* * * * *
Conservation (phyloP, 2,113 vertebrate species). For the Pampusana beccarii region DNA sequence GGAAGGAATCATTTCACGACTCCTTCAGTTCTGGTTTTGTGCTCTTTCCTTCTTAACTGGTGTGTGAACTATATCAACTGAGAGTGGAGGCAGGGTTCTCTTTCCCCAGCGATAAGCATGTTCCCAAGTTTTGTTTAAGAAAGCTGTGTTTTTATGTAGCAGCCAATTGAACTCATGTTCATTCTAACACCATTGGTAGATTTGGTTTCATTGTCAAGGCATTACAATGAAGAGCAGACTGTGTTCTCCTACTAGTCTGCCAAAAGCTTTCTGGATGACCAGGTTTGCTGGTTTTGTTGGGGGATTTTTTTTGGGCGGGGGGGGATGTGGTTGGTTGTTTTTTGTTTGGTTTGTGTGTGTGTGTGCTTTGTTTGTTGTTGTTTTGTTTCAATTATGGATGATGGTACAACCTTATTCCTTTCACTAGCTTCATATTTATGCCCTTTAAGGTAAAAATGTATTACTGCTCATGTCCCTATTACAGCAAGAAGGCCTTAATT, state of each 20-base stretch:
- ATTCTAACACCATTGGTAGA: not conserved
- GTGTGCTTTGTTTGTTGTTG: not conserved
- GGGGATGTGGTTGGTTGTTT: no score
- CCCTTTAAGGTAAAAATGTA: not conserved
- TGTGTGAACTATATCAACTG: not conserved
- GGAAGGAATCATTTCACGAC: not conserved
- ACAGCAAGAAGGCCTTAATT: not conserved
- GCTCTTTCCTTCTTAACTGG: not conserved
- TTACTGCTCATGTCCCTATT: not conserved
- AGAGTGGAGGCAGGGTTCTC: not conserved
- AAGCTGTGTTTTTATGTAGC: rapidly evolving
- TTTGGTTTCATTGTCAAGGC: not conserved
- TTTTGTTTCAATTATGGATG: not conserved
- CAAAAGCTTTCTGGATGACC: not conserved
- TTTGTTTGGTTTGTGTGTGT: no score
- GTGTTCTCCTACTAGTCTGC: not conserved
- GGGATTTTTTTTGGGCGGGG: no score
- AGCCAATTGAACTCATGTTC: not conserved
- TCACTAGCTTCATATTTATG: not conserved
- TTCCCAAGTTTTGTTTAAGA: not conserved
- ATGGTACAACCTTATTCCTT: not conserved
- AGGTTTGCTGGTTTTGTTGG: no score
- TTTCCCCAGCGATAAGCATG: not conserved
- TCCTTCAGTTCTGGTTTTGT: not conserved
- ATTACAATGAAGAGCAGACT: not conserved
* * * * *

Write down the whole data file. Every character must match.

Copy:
Conservation (phyloP, 2,113 vertebrate species). For the Pampusana beccarii region DNA sequence GGAAGGAATCATTTCACGACTCCTTCAGTTCTGGTTTTGTGCTCTTTCCTTCTTAACTGGTGTGTGAACTATATCAACTGAGAGTGGAGGCAGGGTTCTCTTTCCCCAGCGATAAGCATGTTCCCAAGTTTTGTTTAAGAAAGCTGTGTTTTTATGTAGCAGCCAATTGAACTCATGTTCATTCTAACACCATTGGTAGATTTGGTTTCATTGTCAAGGCATTACAATGAAGAGCAGACTGTGTTCTCCTACTAGTCTGCCAAAAGCTTTCTGGATGACCAGGTTTGCTGGTTTTGTTGGGGGATTTTTTTTGGGCGGGGGGGGATGTGGTTGGTTGTTTTTTGTTTGGTTTGTGTGTGTGTGTGCTTTGTTTGTTGTTGTTTTGTTTCAATTATGGATGATGGTACAACCTTATTCCTTTCACTAGCTTCATATTTATGCCCTTTAAGGTAAAAATGTATTACTGCTCATGTCCCTATTACAGCAAGAAGGCCTTAATT, state of each 20-base stretch:
- ATTCTAACACCATTGGTAGA: not conserved
- GTGTGCTTTGTTTGTTGTTG: not conserved
- GGGGATGTGGTTGGTTGTTT: no score
- CCCTTTAAGGTAAAAATGTA: not conserved
- TGTGTGAACTATATCAACTG: not conserved
- GGAAGGAATCATTTCACGAC: not conserved
- ACAGCAAGAAGGCCTTAATT: not conserved
- GCTCTTTCCTTCTTAACTGG: not conserved
- TTACTGCTCATGTCCCTATT: not conserved
- AGAGTGGAGGCAGGGTTCTC: not conserved
- AAGCTGTGTTTTTATGTAGC: rapidly evolving
- TTTGGTTTCATTGTCAAGGC: not conserved
- TTTTGTTTCAATTATGGATG: not conserved
- CAAAAGCTTTCTGGATGACC: not conserved
- TTTGTTTGGTTTGTGTGTGT: no score
- GTGTTCTCCTACTAGTCTGC: not conserved
- GGGATTTTTTTTGGGCGGGG: no score
- AGCCAATTGAACTCATGTTC: not conserved
- TCACTAGCTTCATATTTATG: not conserved
- TTCCCAAGTTTTGTTTAAGA: not conserved
- ATGGTACAACCTTATTCCTT: not conserved
- AGGTTTGCTGGTTTTGTTGG: no score
- TTTCCCCAGCGATAAGCATG: not conserved
- TCCTTCAGTTCTGGTTTTGT: not conserved
- ATTACAATGAAGAGCAGACT: not conserved